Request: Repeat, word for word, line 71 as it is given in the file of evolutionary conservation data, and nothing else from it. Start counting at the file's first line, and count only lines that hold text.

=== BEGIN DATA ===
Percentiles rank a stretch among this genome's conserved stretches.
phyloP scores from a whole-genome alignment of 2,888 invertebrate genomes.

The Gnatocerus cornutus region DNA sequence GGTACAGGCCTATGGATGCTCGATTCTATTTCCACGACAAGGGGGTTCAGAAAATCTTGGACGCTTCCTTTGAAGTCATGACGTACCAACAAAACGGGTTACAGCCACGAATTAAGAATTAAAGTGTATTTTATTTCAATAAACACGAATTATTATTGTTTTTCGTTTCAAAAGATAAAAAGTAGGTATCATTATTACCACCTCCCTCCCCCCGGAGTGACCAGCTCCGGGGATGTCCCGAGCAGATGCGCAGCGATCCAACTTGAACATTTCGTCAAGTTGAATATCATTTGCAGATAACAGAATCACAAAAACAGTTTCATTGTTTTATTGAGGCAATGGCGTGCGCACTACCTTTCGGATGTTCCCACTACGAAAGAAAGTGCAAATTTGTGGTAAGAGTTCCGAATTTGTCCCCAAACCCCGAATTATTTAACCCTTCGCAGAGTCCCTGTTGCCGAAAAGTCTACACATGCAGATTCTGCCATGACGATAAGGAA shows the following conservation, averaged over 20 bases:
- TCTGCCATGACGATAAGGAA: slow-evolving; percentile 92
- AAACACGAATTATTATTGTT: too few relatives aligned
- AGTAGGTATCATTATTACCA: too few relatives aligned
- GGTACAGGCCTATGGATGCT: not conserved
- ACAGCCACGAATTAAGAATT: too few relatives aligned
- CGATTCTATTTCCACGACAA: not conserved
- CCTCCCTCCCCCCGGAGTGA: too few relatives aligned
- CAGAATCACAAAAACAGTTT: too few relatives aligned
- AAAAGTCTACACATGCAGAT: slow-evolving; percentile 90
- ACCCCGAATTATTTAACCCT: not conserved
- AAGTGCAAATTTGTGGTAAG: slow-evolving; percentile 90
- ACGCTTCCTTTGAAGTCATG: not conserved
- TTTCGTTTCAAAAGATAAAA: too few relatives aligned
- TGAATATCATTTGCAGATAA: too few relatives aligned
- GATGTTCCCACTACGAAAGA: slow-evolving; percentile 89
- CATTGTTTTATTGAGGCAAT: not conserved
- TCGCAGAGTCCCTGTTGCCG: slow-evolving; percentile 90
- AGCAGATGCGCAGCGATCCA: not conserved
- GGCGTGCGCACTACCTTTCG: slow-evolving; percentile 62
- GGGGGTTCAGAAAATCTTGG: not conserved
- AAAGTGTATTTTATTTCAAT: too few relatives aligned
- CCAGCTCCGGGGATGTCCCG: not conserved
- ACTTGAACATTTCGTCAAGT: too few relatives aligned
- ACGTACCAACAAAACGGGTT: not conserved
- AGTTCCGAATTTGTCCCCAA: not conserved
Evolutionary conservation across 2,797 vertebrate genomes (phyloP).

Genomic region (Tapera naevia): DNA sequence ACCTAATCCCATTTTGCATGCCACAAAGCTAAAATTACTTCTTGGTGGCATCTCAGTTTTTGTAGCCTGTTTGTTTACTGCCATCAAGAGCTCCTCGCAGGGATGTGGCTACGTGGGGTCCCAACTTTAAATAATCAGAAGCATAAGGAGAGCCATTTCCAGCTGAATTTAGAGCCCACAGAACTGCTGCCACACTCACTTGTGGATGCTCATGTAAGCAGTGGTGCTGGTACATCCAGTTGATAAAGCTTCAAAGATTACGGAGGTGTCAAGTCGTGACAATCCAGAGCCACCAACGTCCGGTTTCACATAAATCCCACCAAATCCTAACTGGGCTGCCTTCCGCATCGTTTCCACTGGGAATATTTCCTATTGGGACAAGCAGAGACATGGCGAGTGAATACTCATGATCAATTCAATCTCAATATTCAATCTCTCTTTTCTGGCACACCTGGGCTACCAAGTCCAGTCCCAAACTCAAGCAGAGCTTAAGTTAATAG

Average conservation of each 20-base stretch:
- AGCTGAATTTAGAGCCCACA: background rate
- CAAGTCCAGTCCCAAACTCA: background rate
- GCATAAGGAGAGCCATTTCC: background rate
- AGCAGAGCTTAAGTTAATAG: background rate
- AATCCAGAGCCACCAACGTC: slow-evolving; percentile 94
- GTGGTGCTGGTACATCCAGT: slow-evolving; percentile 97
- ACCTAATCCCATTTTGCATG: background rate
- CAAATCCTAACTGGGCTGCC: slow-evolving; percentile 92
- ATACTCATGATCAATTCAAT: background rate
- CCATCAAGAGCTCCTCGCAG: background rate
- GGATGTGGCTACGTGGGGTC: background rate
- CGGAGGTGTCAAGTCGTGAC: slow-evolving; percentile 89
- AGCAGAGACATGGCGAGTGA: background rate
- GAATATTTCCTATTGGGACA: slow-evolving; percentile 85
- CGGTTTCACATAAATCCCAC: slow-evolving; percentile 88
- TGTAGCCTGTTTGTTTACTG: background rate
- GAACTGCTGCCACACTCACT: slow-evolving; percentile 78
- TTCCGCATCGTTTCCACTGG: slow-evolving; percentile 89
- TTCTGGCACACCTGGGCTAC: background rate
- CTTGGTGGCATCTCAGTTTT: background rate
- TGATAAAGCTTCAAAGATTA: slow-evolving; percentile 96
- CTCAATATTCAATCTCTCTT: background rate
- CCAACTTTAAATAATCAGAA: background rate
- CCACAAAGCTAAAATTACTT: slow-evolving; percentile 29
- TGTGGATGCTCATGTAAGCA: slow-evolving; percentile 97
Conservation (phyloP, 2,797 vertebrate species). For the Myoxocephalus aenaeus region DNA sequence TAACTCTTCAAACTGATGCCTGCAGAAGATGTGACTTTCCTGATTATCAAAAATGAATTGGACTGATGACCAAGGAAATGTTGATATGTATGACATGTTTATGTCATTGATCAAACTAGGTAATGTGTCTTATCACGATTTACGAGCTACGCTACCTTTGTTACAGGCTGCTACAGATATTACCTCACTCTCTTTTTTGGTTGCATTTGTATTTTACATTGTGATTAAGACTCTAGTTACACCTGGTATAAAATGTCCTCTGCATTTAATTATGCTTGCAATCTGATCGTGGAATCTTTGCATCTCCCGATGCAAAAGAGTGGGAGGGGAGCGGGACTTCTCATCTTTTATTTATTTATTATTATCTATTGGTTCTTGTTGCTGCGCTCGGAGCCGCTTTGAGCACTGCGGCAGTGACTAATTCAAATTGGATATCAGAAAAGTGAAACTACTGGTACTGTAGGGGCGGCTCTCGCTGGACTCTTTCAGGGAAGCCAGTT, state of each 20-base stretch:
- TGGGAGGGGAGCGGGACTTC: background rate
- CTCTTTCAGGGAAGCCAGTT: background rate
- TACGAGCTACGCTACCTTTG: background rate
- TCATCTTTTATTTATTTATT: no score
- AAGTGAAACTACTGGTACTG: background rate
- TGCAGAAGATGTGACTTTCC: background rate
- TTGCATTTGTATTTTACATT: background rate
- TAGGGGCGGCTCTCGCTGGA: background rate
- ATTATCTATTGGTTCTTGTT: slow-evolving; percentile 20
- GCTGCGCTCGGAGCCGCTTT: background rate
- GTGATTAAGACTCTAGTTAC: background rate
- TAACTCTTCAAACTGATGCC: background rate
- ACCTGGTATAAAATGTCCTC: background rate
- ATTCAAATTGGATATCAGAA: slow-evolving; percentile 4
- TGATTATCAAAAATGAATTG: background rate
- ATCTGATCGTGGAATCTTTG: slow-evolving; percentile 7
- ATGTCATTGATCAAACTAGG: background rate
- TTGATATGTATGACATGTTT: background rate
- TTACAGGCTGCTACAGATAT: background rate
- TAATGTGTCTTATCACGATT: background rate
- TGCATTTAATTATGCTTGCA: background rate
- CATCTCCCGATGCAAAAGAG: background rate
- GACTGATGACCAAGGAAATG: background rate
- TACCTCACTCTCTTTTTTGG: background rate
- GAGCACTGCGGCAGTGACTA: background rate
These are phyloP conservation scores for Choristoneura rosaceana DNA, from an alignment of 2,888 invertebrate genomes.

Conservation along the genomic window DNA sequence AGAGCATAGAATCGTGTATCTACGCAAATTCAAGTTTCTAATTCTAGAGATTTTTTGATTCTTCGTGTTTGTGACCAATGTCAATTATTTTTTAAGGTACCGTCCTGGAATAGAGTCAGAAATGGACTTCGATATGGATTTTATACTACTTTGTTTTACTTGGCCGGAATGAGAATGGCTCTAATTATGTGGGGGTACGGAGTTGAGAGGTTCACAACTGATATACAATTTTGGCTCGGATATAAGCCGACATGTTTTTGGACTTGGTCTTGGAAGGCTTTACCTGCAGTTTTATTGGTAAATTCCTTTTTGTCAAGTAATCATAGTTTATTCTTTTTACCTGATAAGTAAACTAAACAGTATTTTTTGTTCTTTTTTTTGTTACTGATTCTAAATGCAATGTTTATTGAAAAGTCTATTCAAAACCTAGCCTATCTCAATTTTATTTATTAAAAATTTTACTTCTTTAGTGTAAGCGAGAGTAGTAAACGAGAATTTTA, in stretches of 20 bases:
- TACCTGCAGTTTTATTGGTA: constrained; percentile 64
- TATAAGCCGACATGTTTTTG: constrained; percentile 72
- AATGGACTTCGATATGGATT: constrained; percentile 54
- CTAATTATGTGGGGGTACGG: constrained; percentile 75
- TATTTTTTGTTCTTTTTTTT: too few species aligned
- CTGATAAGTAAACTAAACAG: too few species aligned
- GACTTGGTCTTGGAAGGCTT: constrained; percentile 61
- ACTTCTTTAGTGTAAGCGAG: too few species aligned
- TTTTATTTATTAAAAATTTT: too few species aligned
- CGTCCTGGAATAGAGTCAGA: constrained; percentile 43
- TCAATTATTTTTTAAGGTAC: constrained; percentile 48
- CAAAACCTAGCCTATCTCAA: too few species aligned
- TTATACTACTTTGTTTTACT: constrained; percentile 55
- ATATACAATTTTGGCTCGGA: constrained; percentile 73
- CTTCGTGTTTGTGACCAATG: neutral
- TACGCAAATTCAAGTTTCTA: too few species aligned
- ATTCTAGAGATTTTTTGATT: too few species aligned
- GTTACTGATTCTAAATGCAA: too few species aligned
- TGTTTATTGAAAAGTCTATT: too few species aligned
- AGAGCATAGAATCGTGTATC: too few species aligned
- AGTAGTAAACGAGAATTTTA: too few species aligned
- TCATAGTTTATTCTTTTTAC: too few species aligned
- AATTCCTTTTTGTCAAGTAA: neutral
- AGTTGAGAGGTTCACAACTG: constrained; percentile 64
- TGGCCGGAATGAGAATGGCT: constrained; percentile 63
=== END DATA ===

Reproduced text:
- ATTCAAATTGGATATCAGAA: slow-evolving; percentile 4